Learning Skills, Learning Styles and Learner Streaming
For accredited staff development in HE, most learners will be graduates and will have considerable study skills already, but these may be ill-suited to online learning. Learning material which works well 'on screen' is likely to be radically different to traditional paper-based materials and require new study skills. Basic IT skills are an essential prerequisite for any course which utilises computers and online courses obviously involve intensive use. Learners should be comfortable with navigation through learning materials, working with multiple windows and electronic note-taking. Where contribution to discussion forums is expected as part of the course, some familiarisation is essential to ensure that participants do not come to see the technology as a barrier to their participation.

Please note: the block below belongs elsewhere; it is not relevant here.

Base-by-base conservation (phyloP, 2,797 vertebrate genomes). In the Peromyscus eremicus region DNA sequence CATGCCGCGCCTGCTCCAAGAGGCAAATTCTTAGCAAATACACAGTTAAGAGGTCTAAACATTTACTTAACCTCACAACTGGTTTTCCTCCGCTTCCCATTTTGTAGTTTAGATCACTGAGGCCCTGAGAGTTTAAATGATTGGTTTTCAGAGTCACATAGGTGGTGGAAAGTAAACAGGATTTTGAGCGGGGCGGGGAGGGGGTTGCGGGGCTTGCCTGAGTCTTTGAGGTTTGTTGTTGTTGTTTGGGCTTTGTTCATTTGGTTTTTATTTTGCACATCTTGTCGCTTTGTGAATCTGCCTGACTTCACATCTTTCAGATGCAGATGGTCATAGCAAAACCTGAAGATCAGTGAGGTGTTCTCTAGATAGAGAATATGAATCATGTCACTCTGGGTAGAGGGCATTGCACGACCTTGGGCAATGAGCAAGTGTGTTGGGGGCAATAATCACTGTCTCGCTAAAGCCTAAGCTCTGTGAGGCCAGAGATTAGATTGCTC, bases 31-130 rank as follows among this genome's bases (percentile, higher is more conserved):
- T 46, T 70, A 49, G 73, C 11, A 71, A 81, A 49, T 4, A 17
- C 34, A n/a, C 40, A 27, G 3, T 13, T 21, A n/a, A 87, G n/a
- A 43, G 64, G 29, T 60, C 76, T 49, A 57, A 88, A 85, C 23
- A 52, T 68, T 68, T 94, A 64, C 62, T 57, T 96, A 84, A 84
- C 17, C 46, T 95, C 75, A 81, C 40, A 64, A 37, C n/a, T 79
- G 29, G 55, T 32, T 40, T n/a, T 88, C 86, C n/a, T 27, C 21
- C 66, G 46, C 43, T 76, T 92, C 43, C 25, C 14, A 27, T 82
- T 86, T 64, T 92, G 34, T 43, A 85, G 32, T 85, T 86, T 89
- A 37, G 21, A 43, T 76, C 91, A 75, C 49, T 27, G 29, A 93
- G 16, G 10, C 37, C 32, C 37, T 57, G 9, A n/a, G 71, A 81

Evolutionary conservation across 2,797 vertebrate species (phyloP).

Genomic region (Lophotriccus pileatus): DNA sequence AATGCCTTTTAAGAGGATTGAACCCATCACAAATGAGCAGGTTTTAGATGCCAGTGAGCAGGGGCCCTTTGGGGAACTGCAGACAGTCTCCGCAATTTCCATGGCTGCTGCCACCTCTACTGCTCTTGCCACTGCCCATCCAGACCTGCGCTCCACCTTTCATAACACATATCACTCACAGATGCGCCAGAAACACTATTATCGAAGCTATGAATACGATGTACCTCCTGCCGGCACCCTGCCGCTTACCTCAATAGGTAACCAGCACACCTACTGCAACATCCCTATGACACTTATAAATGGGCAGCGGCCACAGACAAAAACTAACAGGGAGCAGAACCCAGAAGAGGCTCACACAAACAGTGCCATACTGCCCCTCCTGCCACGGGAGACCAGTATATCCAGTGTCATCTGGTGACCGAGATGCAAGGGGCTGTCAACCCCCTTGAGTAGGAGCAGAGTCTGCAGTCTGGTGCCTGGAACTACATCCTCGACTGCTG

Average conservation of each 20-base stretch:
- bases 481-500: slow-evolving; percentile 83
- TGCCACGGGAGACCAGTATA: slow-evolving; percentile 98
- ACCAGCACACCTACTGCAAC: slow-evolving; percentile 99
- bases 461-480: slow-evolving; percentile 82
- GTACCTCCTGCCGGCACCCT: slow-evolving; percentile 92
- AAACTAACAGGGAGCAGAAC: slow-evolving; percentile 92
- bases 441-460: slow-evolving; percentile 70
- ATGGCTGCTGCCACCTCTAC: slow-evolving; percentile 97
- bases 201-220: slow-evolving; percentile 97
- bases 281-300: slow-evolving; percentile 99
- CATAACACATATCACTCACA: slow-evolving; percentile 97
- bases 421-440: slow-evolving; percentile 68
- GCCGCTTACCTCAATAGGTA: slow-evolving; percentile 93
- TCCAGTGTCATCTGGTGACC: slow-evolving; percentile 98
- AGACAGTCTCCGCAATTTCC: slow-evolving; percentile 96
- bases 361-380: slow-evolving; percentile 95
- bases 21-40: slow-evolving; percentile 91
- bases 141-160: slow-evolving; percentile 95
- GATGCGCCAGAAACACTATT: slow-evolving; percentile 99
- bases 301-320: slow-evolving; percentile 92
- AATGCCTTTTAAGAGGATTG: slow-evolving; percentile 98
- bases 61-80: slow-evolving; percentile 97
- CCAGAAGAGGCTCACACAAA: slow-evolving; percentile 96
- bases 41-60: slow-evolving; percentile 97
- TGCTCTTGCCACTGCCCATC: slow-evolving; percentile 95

Even amongst those familiar with computers, there will be some who are disinclined to take part in course discussions and co-operative work depending on their learning style. Learners who may be vocal in face to face tutorials may be inhibited by the permanence of a discussion forum submission. In contrast, learners who would normally be quiet in class might welcome the chance to reflect on their ideas and prepare a formal submission. For courses conducted entirely online, it may be possible to organise synchronous online discussions (in addition to asynchronous activities). Synchronous sessions can be used to 'brainstorm' at the start of asynchronous discussions. Also, their informality makes them attractive to those who would normally feel stifled by the rigid structure of asynchronous forums.